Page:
As in Galloway, Byse has argued vague statistical evidence and academic commentary concerning the discriminatory impact of the base or crack cocaine sentencing provisions. Galloway, 951 F.2d at 65; see United States v. Lattimore, 974 F.2d 971, 974-76 (8th Cir.1992) (finding no Congressional discriminatory intent violative of equal protection, percentages at most show disparate impact), cert. denied, --- U.S. ----, 113 S.Ct. 1819, 123 L.Ed.2d 449 (1993). "Purposeful racial discrimination invokes the strictest scrutiny of adverse differential treatment. Absent such purpose, differential impact is subject only to the test of rationality."8 Rogers v. Lodge, 458 U.S. 613, 617 n. 5, 102 S.Ct. 3272, 3275 n. 5, 73 L.Ed.2d 1012 (1982) (emphasis added).


Because Byse has failed to produce any evidence whatsoever of discriminatory purpose by Congress or the Sentencing Commission in establishing harsher sentencing penalties for base or crack cocaine than for powder cocaine,9 his claims of disparate impact must be analyzed under rational basis review. See United States v. Easter, 981 F.2d 1549, 1559 (10th Cir.1992) (because defendant-appellant presented no evidence that Congress or the Sentencing Commission adopted more severe cocaine base penalties to further a racially discriminatory purpose, "the cocaine base sentencing scheme is subject only to rational basis review"), cert. denied, --- U.S. ----, 113 S.Ct. 2448, 124 L.Ed.2d 665 (1993). "The general rule is that legislation is presumed to be valid and will be sustained if the classification drawn by the statute is rationally related to a legitimate [government] interest." City of Cleburne v. Cleburne Living Center, 473 U.S. 432, 440, 105 S.Ct. 3249, 3254, 87 L.Ed.2d 313 (1985). In King, analyzing U.S.S.G. Sec. 2D1.1(c), and in United States v. Solomon, 848 F.2d 156 (11th Cir.1988) (per curiam) and United States v. Holmes, 838 F.2d 1175 (11th Cir.), cert. denied, 486 U.S. 1058, 108 S.Ct. 2829, 100 L.Ed.2d 930 (1988), reviewing 21 U.S.C. Sec. 841(b)(1), we determined that rational basis requirements were met because these sentencing statutes serve legitimate government interests. Accordingly, Byse's equal protection claim relating to these two sentencing statutes is meritless.10 We further hold that 21 U.S.C. Sec. 841(b)(1) and U.S.S.G. Sec. 2D1.1(c) do not evidence discriminatory purpose in their respective enactments, and that they therefore are not amenable to strict scrutiny.



On appeal, Byse has raised a Batson claim and sentencing issues in which he contends that he should have received a downward adjustment for his minimal role in an attempted crack cocaine sale, and that the more severe sentencing penalties for crack cocaine as opposed to powder cocaine are unconstitutional because they evidence racially discriminatory purpose. The district court found all of these claims to be invalid. For the reasons discussed herein, we AFFIRM.


Honorable Sharon Lovelace Blackburn, U.S. District Judge for the Northern District of Alabama, sitting by designation


Batson v. Kentucky, 476 U.S. 79, 106 S.Ct. 1712, 90 L.Ed.2d 69 (1986)


One of the black jurors struck by the government was a teacher, who had a twenty-three-year-old, student son and a daughter employed in drug counseling. At the time of his trial, Byse was weeks away from his twenty-third birthday, and he claimed to be a student. The court determined that the strike was valid and that there was no racial bias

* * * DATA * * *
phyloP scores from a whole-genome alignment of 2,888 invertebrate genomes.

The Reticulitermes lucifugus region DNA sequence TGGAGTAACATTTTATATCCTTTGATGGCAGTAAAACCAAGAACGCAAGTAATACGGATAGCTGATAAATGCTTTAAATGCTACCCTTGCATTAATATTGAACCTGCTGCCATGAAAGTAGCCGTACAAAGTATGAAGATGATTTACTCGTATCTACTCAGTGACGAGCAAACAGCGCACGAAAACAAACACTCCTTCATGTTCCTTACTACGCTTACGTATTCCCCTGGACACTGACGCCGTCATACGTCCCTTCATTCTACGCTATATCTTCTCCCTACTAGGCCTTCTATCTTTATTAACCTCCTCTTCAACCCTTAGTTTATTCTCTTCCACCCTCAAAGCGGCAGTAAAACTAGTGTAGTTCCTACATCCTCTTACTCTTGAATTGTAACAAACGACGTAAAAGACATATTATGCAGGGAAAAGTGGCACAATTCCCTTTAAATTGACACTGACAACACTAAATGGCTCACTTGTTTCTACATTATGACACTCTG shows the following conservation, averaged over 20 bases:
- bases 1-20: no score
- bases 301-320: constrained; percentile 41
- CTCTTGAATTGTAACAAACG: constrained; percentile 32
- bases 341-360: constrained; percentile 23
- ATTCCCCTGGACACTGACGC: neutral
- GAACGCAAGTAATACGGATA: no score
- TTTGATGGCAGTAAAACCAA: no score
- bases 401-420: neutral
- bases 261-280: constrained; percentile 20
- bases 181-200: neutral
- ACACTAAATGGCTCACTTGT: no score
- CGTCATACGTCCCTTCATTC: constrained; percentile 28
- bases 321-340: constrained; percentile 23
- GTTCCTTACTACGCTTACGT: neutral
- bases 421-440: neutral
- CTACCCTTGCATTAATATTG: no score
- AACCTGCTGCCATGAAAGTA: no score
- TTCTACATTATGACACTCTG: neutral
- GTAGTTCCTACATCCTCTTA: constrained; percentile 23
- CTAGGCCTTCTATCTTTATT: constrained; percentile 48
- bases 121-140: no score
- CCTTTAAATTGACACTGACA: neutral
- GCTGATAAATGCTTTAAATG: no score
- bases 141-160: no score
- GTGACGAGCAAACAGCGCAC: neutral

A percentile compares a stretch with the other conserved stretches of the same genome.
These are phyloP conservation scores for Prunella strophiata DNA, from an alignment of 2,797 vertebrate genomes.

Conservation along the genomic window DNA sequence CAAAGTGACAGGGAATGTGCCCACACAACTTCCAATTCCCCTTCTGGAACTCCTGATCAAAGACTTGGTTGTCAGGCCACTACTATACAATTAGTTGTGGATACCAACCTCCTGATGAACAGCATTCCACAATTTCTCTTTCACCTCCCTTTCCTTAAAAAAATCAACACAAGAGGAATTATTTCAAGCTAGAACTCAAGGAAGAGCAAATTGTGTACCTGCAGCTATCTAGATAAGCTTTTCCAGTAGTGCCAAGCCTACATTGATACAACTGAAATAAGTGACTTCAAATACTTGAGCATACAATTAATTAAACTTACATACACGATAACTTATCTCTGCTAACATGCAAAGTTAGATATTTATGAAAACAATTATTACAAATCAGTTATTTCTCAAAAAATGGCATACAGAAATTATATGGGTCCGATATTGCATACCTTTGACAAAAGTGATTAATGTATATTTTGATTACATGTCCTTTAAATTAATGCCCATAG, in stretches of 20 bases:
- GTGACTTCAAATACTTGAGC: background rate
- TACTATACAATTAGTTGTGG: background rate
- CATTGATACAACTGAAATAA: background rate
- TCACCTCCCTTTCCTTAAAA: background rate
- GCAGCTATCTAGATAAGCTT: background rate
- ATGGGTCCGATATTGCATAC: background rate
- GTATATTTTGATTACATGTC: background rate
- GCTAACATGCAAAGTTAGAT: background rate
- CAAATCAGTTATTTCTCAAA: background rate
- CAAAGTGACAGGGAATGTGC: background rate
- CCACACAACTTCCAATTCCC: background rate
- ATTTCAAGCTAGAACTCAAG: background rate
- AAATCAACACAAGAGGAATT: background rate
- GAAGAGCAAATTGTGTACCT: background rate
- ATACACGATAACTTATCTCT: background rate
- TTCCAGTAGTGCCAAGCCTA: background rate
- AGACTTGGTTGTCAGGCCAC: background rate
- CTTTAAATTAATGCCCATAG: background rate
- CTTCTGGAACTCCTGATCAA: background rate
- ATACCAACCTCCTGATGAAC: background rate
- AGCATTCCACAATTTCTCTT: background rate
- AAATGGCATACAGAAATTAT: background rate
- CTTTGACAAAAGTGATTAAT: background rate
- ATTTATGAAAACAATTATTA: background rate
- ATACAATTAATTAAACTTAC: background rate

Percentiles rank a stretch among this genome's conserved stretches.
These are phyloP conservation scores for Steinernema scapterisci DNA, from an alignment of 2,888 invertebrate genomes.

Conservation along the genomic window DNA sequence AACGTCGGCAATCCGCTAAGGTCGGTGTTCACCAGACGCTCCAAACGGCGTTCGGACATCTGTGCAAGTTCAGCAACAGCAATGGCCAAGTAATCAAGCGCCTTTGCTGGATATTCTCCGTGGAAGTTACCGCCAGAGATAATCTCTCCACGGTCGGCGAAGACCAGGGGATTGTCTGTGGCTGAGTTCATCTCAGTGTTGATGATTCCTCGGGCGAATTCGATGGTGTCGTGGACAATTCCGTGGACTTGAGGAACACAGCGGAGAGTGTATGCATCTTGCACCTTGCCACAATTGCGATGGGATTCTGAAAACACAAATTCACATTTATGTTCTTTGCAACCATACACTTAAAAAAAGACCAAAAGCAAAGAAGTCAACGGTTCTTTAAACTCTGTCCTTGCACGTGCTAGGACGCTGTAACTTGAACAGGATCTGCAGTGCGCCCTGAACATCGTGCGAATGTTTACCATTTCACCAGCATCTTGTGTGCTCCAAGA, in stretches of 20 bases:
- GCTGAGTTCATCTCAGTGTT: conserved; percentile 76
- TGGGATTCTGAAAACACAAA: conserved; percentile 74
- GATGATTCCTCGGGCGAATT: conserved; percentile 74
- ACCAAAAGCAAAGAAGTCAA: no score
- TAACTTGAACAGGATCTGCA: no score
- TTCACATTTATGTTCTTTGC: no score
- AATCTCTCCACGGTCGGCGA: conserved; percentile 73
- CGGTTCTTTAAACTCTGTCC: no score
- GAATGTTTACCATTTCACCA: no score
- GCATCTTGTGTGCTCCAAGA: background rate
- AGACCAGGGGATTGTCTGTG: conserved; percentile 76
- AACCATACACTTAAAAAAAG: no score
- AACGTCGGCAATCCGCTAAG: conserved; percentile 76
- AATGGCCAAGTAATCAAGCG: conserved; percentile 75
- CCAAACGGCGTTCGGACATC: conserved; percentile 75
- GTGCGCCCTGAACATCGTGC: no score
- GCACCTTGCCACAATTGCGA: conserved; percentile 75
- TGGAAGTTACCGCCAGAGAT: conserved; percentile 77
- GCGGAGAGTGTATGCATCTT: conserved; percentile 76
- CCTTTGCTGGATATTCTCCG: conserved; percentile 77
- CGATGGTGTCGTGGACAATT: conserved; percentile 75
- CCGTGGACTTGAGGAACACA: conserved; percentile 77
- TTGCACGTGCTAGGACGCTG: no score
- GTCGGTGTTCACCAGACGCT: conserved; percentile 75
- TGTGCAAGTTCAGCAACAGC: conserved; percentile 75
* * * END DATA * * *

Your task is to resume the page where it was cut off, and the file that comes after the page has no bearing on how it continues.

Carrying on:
The government explained that it struck the second black juror because her responses to preliminary questions indicated that she was uneducated, unemployed and very inarticulate. Apparently, the juror was employed. The court, however, stated that it also had determined from the juror's responses that she would not make an effective juror and found that race was not a factor.

The third juror in question was struck by the government because she claimed to be a minister of the word of God and responded affirmatively when the panel was asked if any member held beliefs that would prohibit or make it difficult to serve on a jury in a criminal case. Although this juror, whom the government and the court thought to be Indian, later explained that she could not swear an oath but that she could make an affirmation, the court found no racial motivation in the government's striking her.


The Sentencing Guidelines treat one gram of base or crack cocaine as the equivalent of one hundred grams of powder cocaine for sentencing purposes. U.S.S.G. Sec. 2D1.1(c) (Drug Quantity Table); see 21 U.S.C. Sec. 841(b)(1) (providing certain mandatory minimum sentences using the same 100-to-1 ratio)


Since we find no evidence of a racially discriminatory motive in the government's exercise of its subject peremptory strikes, we agree with the district court's ruling on the Batson challenges. Because Byse received a mandatory minimum sentence, his counsel acknowledged at oral argument that the request for downward adjustment was moot or would have no practical effect. Additionally, we agree with the district court's reasoning as to Byse's participation in the attempted crack cocaine sale


In addition to his arguments before the district court, Byse argued to our court that strict scrutiny was appropriate:

States with few minorities (and Congress) are more likely to capitalize on the "crack" problem by attacking and penalizing the minority population.... The Equal Protection Clause prohibits disparate treatment of blacks under the crack statutes because the classification of crack is not precisely tailored to serve a compelling governmental interest.... Therefore, this Court must examine the legitimacy of the statutory distinction between crack and cocaine powder with the most rigid scrutiny.

Appellant's Brief at 16, 17, 18 (footnote omitted).